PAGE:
Is there anyone working on the SHARE data, who could share some experience on dealing with the different scales of life satisfaction used in the survey?
In WAVE 1 there is a 4-point scale (1= Very satisfied; 2 = Somewhat satisfied; 3 = Somewhat dissatisfied; 4 = Very dissatisfied).
In WAVES 2,4 and 5 they switched to the commonly known 11-point scale ("On a scale from 0 to 10, where 0 means completely dissatisfied and 10 means completely satisfied, how satisfied are you with your life?")
When looking at the development of life satisfaction over time - how can I compare the results? How can I transform them to get comparable data? Any literature or concrete advice would be very helpful!
Studies examining the relation between income and subjective well-being have revealed a clear association between log-transformed income and life evaluation. However, it's not clear to me if it is appropriate for me to use log income when my subjects reported their income in a certain category:
These categories are discrete and not linear- some are much larger than the others. Would log work here?
I am searching for national versions of Mental Health Continuum Short Form (MHC-14, Keyes) and Positive and Negative Affect Schedule 20-item version for measuring general affect (PANAS Watson & Tellegen). We plan to use them in our new study and it would be a great help to have it all.
I would require versions in: Italian, Dutch, Estonian, Latvian, Hungarian, Malay, Russian (for MHC only), Romanian, German (for MHC), Serbian, Czech, Slovak, Japanese, Korean, Portugal.
BBC report says scientists have developed a mathematical equation that can predict momentary delight. They found that participants were happiest when they performed better than expected during a risk-reward task.
"We can look at past decisions and outcomes and predict exactly how happy you will say you are at any point in time," said lead author Dr Robb Rutledge from University College London.
What is your opinion about this research? Now that we have an equation which can we use it in survey research to replace a Likert scale for such questions? Any further comments will help. Thanks.
Robb B. Rutledge, Nikolina Skandali, Peter Dayan, and Raymond J. Dolan - A computational and neural model of momentary subjective well-being, August 4, 2014, doi:10.1073/pnas.1407535111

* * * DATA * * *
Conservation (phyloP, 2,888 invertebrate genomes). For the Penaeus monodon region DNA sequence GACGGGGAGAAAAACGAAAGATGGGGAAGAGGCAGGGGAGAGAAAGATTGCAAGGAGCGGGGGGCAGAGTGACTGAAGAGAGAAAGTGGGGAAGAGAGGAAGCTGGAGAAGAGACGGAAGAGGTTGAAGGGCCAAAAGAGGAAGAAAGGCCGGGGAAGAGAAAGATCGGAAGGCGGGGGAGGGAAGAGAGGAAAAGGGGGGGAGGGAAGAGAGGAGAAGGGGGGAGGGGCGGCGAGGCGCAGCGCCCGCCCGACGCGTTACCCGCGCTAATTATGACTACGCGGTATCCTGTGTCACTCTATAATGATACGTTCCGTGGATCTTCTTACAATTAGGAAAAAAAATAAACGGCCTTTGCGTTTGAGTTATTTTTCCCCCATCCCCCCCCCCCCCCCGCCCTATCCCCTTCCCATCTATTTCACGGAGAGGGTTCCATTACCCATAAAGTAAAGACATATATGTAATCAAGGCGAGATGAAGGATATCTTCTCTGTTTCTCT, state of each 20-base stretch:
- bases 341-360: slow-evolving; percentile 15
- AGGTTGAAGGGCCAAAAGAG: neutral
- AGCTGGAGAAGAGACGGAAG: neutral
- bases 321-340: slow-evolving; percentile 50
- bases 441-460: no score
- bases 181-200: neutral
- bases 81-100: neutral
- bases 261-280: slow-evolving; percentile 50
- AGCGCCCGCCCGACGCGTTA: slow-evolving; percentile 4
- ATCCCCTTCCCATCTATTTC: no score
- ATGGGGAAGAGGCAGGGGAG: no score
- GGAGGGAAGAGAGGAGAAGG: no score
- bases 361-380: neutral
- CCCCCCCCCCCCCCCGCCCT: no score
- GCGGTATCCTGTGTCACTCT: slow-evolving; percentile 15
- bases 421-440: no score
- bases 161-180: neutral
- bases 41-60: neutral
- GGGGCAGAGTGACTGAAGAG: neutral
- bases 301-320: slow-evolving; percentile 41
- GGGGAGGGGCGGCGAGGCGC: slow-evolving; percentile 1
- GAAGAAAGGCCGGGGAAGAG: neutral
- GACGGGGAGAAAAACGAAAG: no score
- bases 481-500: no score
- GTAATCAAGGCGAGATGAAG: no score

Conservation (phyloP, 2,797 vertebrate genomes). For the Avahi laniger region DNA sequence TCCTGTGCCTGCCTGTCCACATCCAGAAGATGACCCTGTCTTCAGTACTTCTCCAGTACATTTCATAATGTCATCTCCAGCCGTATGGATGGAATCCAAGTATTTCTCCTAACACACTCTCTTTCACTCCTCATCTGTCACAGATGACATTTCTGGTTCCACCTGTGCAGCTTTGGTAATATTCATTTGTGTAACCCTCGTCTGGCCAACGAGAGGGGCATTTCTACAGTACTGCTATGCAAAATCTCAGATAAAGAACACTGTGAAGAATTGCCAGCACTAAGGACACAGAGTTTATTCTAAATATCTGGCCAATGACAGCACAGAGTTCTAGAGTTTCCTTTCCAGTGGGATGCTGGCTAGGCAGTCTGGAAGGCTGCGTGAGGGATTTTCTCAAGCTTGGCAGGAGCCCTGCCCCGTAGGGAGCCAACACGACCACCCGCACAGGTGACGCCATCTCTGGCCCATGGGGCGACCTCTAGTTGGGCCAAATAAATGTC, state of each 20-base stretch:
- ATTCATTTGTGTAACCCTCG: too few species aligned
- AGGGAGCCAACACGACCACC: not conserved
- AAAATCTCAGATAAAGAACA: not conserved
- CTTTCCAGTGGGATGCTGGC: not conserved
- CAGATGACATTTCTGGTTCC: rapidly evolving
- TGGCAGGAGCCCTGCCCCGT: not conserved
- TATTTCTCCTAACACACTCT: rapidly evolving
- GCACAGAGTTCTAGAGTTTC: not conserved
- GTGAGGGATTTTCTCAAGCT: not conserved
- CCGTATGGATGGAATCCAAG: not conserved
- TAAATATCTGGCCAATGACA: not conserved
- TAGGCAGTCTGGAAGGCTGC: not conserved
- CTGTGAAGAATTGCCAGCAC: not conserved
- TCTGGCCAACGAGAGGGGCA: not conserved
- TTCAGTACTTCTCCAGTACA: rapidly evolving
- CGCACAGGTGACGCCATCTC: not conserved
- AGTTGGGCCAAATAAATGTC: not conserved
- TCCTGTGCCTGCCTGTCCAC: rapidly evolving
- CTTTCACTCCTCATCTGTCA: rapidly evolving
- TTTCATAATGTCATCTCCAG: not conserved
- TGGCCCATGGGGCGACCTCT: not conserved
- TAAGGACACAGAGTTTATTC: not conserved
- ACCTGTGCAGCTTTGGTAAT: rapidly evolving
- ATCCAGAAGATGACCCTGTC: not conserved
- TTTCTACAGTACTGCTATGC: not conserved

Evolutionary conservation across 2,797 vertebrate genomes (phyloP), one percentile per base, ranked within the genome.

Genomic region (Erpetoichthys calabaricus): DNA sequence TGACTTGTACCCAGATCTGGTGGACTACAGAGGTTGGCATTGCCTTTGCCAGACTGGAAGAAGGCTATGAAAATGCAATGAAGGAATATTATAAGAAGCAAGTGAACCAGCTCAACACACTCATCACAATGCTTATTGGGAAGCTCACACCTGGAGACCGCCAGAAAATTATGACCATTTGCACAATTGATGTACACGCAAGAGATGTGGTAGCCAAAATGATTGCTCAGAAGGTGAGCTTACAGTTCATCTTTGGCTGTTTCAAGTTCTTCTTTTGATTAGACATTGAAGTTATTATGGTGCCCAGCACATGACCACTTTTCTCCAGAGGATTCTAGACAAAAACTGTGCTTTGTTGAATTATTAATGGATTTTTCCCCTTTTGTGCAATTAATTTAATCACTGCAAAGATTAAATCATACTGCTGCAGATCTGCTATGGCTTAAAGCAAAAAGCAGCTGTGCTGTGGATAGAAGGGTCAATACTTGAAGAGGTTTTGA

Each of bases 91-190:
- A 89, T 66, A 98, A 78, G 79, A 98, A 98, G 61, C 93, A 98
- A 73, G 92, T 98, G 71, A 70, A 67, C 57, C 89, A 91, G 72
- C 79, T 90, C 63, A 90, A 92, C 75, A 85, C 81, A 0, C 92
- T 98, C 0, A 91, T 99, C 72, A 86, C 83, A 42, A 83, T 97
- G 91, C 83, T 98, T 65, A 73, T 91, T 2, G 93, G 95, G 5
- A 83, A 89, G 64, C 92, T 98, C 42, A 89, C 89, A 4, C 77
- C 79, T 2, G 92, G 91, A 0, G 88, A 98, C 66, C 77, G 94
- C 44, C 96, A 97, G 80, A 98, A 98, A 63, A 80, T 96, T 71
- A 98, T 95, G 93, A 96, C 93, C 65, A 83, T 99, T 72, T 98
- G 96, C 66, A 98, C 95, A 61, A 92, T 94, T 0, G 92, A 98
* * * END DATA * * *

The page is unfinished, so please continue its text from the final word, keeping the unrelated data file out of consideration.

I plan to investigate between parents' well-being of disabled children and children's well-being with disability. I need to know whether there is a short-version of child's well-being scale perceived by parents for disabled children between 6-13 years old. Researchers who are experienced in this topic, please share our thoughts.
I use the PWI-adults version from Cummins to measure parents' well-being with disabled child. However, I will also measure the disabled child's well-being using different questionnaire. Is it possible?
Based on most persons responses the general consensus is that I should measure PA, NA and SWLS independently. What confuses me, is how can I then speak of person's overall Subjective Well-Being score.
The research questions which I wanted to look at were:
1) Is there a difference between males and females’ levels of subjective well-being?
2) Is there a difference among participants’ ages and their levels of subjective well-being?
3) Is there a difference among participants’ perceived economic status(High, Middle & low) and their levels of subjective well-being?
4) Is there a relationship between the Big 5 personality traits(extroversion, etc) and participants’ levels of subjective well-being?
Are these research questions still feasible? If I test the scales independently (PA, NA, SWLS) would the format of my research questions change and what tests would I have to use to obtain this information?
PA, NA, SWLS are all interval variables (produces a raw score), Age is also an interval variable along with my BFI scores. The only nominal data is sex and perceived economic status (high, middle and low).
I am currently conducting research on the correlates of SWB: with Big five traits, and demographic variables (age, sex, and perceived economic status). I have collected data for SWB using the PANAS and SWLS. From my understanding, these two scales do not provide a total SWB score, but rather three separate scores. Therefore, I would have to run my statistical tests on all three dimensions (NA, PA, & SWLS) if i want to examine SWB. Is this correct?
I am looking forward to your replies and would love to engage anyone who is knowledgeable in this area, as I have so many questions about the data I have collected and what I can do with it.